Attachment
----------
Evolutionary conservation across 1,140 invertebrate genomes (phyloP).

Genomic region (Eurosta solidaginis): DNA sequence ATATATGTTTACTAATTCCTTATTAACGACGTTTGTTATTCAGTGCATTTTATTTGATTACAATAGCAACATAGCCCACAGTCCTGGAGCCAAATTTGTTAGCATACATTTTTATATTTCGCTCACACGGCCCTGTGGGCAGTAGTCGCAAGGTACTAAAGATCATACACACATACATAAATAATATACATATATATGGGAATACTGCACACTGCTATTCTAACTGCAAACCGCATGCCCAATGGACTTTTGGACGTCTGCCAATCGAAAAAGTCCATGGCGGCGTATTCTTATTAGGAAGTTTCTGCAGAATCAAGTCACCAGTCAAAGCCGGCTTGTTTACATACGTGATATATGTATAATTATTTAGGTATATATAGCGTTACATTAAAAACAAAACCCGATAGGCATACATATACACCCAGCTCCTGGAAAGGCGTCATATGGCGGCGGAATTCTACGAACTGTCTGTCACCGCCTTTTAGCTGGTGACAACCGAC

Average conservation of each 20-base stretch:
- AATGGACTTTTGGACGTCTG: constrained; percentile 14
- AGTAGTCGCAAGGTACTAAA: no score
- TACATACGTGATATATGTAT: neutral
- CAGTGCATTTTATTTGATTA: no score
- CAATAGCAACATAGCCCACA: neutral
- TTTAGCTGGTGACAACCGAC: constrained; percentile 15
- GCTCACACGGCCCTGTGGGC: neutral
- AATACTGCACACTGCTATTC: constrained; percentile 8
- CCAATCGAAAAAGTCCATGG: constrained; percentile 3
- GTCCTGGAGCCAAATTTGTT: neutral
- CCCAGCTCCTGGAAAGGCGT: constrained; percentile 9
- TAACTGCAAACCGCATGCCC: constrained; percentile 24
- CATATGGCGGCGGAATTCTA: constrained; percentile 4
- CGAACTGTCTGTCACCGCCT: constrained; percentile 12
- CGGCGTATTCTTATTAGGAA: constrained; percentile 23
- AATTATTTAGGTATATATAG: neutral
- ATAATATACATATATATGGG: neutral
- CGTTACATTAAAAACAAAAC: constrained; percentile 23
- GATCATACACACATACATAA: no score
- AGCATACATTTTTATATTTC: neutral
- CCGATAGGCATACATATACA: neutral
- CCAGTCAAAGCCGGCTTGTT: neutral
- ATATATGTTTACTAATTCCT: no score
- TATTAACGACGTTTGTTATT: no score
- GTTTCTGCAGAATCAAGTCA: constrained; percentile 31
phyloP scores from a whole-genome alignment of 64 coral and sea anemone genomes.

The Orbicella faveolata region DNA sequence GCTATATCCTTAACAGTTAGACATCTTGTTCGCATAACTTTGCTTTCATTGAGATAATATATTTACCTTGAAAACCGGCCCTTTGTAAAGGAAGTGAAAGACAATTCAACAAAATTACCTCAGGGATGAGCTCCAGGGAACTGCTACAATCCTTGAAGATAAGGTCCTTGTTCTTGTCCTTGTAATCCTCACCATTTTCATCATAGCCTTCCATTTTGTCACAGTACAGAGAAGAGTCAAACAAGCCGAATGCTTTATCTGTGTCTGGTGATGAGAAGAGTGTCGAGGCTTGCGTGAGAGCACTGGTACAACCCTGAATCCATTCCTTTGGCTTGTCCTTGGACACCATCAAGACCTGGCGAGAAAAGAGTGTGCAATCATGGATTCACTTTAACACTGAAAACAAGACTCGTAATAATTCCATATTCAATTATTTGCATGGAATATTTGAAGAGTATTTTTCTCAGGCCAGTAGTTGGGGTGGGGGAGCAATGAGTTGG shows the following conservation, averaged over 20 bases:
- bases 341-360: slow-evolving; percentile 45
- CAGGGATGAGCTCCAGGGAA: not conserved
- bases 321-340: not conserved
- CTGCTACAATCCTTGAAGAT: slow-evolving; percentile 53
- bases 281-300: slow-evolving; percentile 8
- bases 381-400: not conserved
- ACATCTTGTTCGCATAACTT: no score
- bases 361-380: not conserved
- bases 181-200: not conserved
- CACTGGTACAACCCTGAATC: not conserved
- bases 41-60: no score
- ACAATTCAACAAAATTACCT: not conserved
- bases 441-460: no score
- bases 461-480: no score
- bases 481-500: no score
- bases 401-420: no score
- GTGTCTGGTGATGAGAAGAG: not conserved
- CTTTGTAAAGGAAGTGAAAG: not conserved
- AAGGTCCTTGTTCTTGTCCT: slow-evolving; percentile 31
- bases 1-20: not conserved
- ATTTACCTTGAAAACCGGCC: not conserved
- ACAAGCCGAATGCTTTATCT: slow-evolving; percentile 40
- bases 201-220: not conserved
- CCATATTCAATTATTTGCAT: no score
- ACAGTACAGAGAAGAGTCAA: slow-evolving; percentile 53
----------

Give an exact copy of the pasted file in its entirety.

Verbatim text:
Evolutionary conservation across 1,140 invertebrate genomes (phyloP).

Genomic region (Eurosta solidaginis): DNA sequence ATATATGTTTACTAATTCCTTATTAACGACGTTTGTTATTCAGTGCATTTTATTTGATTACAATAGCAACATAGCCCACAGTCCTGGAGCCAAATTTGTTAGCATACATTTTTATATTTCGCTCACACGGCCCTGTGGGCAGTAGTCGCAAGGTACTAAAGATCATACACACATACATAAATAATATACATATATATGGGAATACTGCACACTGCTATTCTAACTGCAAACCGCATGCCCAATGGACTTTTGGACGTCTGCCAATCGAAAAAGTCCATGGCGGCGTATTCTTATTAGGAAGTTTCTGCAGAATCAAGTCACCAGTCAAAGCCGGCTTGTTTACATACGTGATATATGTATAATTATTTAGGTATATATAGCGTTACATTAAAAACAAAACCCGATAGGCATACATATACACCCAGCTCCTGGAAAGGCGTCATATGGCGGCGGAATTCTACGAACTGTCTGTCACCGCCTTTTAGCTGGTGACAACCGAC

Average conservation of each 20-base stretch:
- AATGGACTTTTGGACGTCTG: constrained; percentile 14
- AGTAGTCGCAAGGTACTAAA: no score
- TACATACGTGATATATGTAT: neutral
- CAGTGCATTTTATTTGATTA: no score
- CAATAGCAACATAGCCCACA: neutral
- TTTAGCTGGTGACAACCGAC: constrained; percentile 15
- GCTCACACGGCCCTGTGGGC: neutral
- AATACTGCACACTGCTATTC: constrained; percentile 8
- CCAATCGAAAAAGTCCATGG: constrained; percentile 3
- GTCCTGGAGCCAAATTTGTT: neutral
- CCCAGCTCCTGGAAAGGCGT: constrained; percentile 9
- TAACTGCAAACCGCATGCCC: constrained; percentile 24
- CATATGGCGGCGGAATTCTA: constrained; percentile 4
- CGAACTGTCTGTCACCGCCT: constrained; percentile 12
- CGGCGTATTCTTATTAGGAA: constrained; percentile 23
- AATTATTTAGGTATATATAG: neutral
- ATAATATACATATATATGGG: neutral
- CGTTACATTAAAAACAAAAC: constrained; percentile 23
- GATCATACACACATACATAA: no score
- AGCATACATTTTTATATTTC: neutral
- CCGATAGGCATACATATACA: neutral
- CCAGTCAAAGCCGGCTTGTT: neutral
- ATATATGTTTACTAATTCCT: no score
- TATTAACGACGTTTGTTATT: no score
- GTTTCTGCAGAATCAAGTCA: constrained; percentile 31
phyloP scores from a whole-genome alignment of 64 coral and sea anemone genomes.

The Orbicella faveolata region DNA sequence GCTATATCCTTAACAGTTAGACATCTTGTTCGCATAACTTTGCTTTCATTGAGATAATATATTTACCTTGAAAACCGGCCCTTTGTAAAGGAAGTGAAAGACAATTCAACAAAATTACCTCAGGGATGAGCTCCAGGGAACTGCTACAATCCTTGAAGATAAGGTCCTTGTTCTTGTCCTTGTAATCCTCACCATTTTCATCATAGCCTTCCATTTTGTCACAGTACAGAGAAGAGTCAAACAAGCCGAATGCTTTATCTGTGTCTGGTGATGAGAAGAGTGTCGAGGCTTGCGTGAGAGCACTGGTACAACCCTGAATCCATTCCTTTGGCTTGTCCTTGGACACCATCAAGACCTGGCGAGAAAAGAGTGTGCAATCATGGATTCACTTTAACACTGAAAACAAGACTCGTAATAATTCCATATTCAATTATTTGCATGGAATATTTGAAGAGTATTTTTCTCAGGCCAGTAGTTGGGGTGGGGGAGCAATGAGTTGG shows the following conservation, averaged over 20 bases:
- bases 341-360: slow-evolving; percentile 45
- CAGGGATGAGCTCCAGGGAA: not conserved
- bases 321-340: not conserved
- CTGCTACAATCCTTGAAGAT: slow-evolving; percentile 53
- bases 281-300: slow-evolving; percentile 8
- bases 381-400: not conserved
- ACATCTTGTTCGCATAACTT: no score
- bases 361-380: not conserved
- bases 181-200: not conserved
- CACTGGTACAACCCTGAATC: not conserved
- bases 41-60: no score
- ACAATTCAACAAAATTACCT: not conserved
- bases 441-460: no score
- bases 461-480: no score
- bases 481-500: no score
- bases 401-420: no score
- GTGTCTGGTGATGAGAAGAG: not conserved
- CTTTGTAAAGGAAGTGAAAG: not conserved
- AAGGTCCTTGTTCTTGTCCT: slow-evolving; percentile 31
- bases 1-20: not conserved
- ATTTACCTTGAAAACCGGCC: not conserved
- ACAAGCCGAATGCTTTATCT: slow-evolving; percentile 40
- bases 201-220: not conserved
- CCATATTCAATTATTTGCAT: no score
- ACAGTACAGAGAAGAGTCAA: slow-evolving; percentile 53